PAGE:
Cipriana Bustos Oyarzun was 19 when she gave birth to Pamela, her second child, in Sótero del Río Hospital in Puente Alto, one of Santiago’s poorer neighbourhoods. Like Muñoz, she remembers hearing her baby cry after the caesarean, and recalls a doctor telling her it was a “cute little girl”. It’s a memory she has held onto for 48 years – but she can only imagine what Pamela looked like when she was born. She was never allowed to see her baby.
After five days recovering in hospital, a doctor whose name she can’t remember told Bustos that her the baby had died of “foetal distress”. She was not allowed to see or bury her baby and hospital staff provided no further information.
Now nearly 70, Bustos recalls her desperate attempts to find out about the daughter she had only ever heard cry at birth. “I demanded to see her, but they wouldn’t let me. I went to the office and they told me to go to the secretary’s office, but they did not attend to me either. I went to the morgue but I couldn't even manage to get there because I felt like I was fainting, and couldn’t walk properly because I’d just been operated on.”
Almost 50 years later, Bustos Oyarzun holds on tightly to the only documentation she was ever given to show she had a baby. “All I got was a piece of paper. That’s where it stayed, but I always had the doubt. I never forgot her.”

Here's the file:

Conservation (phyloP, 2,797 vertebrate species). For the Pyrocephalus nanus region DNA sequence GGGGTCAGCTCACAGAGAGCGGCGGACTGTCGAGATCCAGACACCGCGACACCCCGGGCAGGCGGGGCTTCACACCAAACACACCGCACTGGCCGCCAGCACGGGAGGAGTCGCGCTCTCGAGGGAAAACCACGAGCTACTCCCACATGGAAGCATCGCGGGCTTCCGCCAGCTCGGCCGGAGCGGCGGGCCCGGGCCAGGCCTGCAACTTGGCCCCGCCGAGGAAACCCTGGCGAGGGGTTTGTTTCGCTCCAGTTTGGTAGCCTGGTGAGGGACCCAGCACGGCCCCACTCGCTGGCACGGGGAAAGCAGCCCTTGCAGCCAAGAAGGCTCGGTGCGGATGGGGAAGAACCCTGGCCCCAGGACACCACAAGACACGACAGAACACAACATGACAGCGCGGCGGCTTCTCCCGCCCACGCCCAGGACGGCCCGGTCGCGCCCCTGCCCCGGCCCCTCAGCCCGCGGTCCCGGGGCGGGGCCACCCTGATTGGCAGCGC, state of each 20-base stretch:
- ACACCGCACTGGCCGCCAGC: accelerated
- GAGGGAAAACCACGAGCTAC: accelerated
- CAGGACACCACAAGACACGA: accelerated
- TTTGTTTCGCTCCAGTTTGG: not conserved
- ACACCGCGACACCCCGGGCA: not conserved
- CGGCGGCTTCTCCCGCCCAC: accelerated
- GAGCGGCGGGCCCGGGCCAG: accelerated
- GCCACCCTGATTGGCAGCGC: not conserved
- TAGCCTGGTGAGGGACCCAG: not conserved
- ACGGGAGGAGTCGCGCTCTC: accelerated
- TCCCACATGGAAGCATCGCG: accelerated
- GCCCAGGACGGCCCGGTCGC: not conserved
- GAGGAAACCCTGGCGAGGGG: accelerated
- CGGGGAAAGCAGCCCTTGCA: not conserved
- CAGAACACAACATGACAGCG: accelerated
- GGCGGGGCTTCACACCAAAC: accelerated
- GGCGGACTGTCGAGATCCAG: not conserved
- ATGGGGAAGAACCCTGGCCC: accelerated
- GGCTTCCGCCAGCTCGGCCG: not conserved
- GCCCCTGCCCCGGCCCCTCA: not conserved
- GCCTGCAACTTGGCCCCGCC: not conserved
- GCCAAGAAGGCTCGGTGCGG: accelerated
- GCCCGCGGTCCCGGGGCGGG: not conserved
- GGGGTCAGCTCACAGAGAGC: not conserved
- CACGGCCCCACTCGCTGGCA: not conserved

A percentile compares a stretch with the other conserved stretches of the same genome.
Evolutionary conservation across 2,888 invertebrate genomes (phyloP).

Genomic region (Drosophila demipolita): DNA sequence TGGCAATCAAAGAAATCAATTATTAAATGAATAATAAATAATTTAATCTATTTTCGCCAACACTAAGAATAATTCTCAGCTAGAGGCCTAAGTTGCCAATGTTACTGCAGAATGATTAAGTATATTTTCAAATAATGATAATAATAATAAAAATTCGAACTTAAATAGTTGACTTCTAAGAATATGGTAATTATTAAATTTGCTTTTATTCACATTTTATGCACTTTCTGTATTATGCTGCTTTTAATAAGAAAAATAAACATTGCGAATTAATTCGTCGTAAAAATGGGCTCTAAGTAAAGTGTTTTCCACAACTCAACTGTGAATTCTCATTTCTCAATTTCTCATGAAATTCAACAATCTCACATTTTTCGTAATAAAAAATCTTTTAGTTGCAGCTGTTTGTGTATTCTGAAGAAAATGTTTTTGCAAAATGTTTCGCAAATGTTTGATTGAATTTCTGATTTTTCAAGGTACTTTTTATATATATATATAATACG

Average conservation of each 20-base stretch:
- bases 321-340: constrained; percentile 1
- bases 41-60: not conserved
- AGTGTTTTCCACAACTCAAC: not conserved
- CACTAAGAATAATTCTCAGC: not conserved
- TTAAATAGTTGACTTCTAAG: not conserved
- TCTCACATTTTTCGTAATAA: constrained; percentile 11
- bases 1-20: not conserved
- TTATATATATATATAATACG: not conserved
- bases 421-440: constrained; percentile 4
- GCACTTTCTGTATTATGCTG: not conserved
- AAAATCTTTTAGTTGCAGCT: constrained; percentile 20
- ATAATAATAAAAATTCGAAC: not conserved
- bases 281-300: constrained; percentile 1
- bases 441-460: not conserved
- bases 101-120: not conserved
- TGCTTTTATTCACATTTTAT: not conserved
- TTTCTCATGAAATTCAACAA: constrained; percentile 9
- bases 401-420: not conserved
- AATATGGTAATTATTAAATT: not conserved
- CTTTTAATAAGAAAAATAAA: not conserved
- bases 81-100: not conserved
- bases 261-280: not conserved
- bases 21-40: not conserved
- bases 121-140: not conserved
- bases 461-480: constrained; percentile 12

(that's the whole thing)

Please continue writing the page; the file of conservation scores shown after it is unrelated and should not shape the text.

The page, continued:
Bustos Oyarzun and Muñoz are just two of the hundreds of Chilean mothers who feel they were targeted by the state for forced and illegal adoption of their babies because they were vulnerable. Often young, many of them lived on the poorer outskirts of Santiago. Though they were in the city, their experiences mirrored those of people in rural areas across Chile, especially Indigenous communities such as the Mapuche, who have also reported many of their children being stolen.
Many of the mothers’ report that it was their second child who was taken, perhaps the perpetrators thought we wouldn’t “suffer as much”, the women now believe.
Karen Alfaro, a leading researcher into Chile’s forced adoptions scandal, says the Pinochet dictatorship “sought to control the birth rate, especially in the case of rural women – it was a way of controlling the ‘quality’ of the country’s population.”
Alfaro, who has a doctorate in social history and contemporary politics, says poorer women were also targeted due to assumed ideology. Throughout the 1960s and the rise of socialist Salvador Allende’s Popular Unity coalition, “poor women were [seen as] protagonists during all the mobilisation processes; they were liberal, they were sexually free. So controlling their bodies was a goal.”